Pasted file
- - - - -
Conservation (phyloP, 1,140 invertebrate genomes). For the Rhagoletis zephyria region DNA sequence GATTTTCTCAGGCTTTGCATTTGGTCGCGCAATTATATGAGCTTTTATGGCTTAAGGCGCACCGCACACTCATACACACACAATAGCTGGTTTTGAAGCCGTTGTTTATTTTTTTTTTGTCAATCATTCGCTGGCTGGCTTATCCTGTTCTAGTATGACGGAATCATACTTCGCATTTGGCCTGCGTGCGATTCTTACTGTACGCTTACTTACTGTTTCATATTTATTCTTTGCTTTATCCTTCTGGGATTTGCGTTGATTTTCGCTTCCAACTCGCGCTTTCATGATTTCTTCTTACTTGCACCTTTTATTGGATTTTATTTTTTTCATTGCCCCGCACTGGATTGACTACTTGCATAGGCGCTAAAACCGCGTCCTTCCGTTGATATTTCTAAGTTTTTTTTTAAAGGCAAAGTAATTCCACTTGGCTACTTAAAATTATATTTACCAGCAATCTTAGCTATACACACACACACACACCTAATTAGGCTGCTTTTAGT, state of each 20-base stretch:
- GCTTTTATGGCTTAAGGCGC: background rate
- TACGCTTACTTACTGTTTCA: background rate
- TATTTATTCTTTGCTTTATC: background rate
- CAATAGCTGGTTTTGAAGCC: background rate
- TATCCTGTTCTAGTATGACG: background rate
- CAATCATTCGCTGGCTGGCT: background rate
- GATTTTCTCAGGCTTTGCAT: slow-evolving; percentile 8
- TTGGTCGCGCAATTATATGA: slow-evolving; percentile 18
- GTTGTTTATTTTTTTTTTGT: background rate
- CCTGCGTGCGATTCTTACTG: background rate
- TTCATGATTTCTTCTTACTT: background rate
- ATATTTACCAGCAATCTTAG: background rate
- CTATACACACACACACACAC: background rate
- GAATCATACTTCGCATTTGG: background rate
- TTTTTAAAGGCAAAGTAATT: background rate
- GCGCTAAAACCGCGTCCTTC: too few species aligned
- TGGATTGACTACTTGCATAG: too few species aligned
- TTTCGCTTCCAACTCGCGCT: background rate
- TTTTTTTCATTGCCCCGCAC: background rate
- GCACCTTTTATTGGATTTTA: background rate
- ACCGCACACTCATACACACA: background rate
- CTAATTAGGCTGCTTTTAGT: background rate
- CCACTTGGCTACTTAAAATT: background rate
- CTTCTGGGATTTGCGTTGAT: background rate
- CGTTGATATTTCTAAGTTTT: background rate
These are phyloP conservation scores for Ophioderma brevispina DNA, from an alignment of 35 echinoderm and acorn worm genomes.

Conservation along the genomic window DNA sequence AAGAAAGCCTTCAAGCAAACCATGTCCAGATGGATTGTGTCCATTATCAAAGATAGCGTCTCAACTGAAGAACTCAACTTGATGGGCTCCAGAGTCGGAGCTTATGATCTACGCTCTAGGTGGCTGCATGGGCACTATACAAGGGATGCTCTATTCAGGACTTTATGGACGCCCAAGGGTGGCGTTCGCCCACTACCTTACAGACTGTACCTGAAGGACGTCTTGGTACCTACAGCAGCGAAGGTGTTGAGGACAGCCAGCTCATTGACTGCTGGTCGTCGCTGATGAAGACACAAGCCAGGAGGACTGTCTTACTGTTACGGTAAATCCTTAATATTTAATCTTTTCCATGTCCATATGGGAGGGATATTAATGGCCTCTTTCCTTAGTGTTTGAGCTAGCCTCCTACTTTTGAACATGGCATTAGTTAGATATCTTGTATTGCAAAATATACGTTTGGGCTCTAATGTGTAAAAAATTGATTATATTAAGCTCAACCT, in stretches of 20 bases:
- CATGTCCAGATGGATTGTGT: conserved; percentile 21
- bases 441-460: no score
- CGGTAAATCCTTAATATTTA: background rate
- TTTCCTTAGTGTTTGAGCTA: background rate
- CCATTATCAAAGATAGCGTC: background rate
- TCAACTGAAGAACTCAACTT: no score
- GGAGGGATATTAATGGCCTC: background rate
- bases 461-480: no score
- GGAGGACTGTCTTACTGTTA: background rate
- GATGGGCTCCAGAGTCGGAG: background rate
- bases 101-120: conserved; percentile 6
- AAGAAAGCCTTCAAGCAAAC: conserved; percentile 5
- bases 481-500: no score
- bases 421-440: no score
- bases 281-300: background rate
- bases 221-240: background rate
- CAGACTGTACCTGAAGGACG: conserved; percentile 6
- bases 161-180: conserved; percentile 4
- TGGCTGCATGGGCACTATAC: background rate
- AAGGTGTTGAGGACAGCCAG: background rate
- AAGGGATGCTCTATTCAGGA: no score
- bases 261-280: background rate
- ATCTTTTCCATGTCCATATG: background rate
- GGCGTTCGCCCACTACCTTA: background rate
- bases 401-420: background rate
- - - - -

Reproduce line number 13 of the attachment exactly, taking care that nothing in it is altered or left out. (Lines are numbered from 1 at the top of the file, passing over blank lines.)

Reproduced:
- ATATTTACCAGCAATCTTAG: background rate